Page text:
Inauguration Day for me meant going to work, just like any other day. But, I wanted it to be memorable for my girls.
I started out the day and briefly explained to the girls what was going to be happening during the day. Then I asked Miss Kim to make sure the girls watched the Inauguration live, but also recorded it so that I could discuss it with my girls tonight. When I was leaving for work, I told the girls that we would have a special inauguration dinner.
I am not a politically minded person, in any sense of the word. And frankly, neither is Scott. So, there hasn't been much in the way of political conversation at our house. However, at work, it's all I've been hearing about for the past several months. Some of my friends are very excited about President Obama, while others are less than thrilled with the direction the country went during the election. Me, I'm just grateful that we still live in a country where the vote matters. I don't believe my little voice will be heard, but I'm glad there are those out there yelling loud enough to make a difference.
Although I am not politically driven, I do see the value in the historical aspects of today's ceremony. President Obama is the 44th President. It was the first Presidential Inauguration that my daughters are alive for. He is the first African-American President- the first of any ethnicity other than Caucasian. His wife typically dresses from my favorite store but today she strayed from that and wore yellow. The age difference between President Obama and his Vice President is one of the largest spreads. President Obama only said "I" four times during his whole inauguration speech. Because, I do see the value, I wanted to do something to help the girls remember it.
I came home from work, wondering what on earth I was going to make for dinner that would be special. And don't think the girls had forgotten my parting words. I was reminded quickly after getting home that I had promised them a "special" dinner.
So, I set to work and made blue chicken breasts, red (okay pink) mashed potatoes and served them on a white plate with a glass of milk. Not a great dinner, but one that they liked. They got a kick out of the blue meat and pointed out that the milk, plate and napkin all filled the white requirement.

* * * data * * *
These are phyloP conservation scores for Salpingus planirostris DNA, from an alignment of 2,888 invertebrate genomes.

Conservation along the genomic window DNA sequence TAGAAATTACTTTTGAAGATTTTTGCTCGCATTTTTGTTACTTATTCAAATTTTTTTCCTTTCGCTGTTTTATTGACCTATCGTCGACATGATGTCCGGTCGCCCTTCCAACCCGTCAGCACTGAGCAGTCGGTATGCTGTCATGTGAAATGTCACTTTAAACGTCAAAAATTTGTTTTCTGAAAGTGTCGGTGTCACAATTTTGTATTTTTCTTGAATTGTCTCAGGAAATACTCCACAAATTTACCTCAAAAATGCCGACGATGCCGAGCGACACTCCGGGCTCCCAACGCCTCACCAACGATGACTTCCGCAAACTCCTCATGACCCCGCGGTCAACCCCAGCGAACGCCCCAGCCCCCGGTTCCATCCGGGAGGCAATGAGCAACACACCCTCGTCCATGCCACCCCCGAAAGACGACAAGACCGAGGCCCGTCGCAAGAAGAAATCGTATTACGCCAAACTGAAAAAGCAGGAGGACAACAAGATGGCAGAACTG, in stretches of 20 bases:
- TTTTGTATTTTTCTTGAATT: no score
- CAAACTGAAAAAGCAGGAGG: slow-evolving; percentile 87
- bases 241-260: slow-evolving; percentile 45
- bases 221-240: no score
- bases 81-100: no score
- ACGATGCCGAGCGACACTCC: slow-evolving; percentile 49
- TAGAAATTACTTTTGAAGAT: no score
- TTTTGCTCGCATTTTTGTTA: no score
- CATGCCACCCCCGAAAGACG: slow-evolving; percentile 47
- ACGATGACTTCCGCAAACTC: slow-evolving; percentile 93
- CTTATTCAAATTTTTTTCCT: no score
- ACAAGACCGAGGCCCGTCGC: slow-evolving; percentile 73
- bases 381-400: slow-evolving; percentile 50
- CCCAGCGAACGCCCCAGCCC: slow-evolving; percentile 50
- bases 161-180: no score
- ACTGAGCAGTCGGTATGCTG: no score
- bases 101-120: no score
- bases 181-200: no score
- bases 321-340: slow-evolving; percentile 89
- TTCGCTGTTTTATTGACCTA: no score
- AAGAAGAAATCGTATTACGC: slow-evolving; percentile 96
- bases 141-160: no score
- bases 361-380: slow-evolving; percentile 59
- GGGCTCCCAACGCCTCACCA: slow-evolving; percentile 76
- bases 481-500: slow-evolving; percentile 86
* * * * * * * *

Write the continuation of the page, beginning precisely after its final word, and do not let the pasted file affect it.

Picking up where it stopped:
After dinner, we played some games, then talked about why we have an inauguration ceremony and then watched the swearing in. Jade asked that we listen to Aretha Franklin sing again, because she "just loved her" and sang right along with her. I was glad to see Jade being excited that we have a new president.
When it was time for bed, we read a great book about Abe Lincoln. It is called "The Value of Respect" and is a book from my childhood. I found the whole series online and think it would be a fantastic addition to our children's library. This book tells us how important it is to respect everyone- no matter their color, their level of wealth, or if they are nice to you. Respect has been an issue at our house the past few months. I'm not sure why, but it is. Jade said, while we were reading, that this story makes her want to be nicer to me. She cried in my arms after Abe Lincoln's mom died. My tender little angel. At the end of the book, when Abe Lincoln is elected President, Jade got very excited because "today we got a new president".
For now, they are both sleeping in their beds- but I'm sure I'll have one if not both in my bed before morning. Can I use the story on respect as a reason to sleep in their own beds? Hmm, probably not. Plus, I do love having them "nuggled" into me some nights- JUST NOT EVERY NIGHT.
I am glad that we had the chance to participate in this historic day and hope the girls will remember this day every time a new president is sworn into office.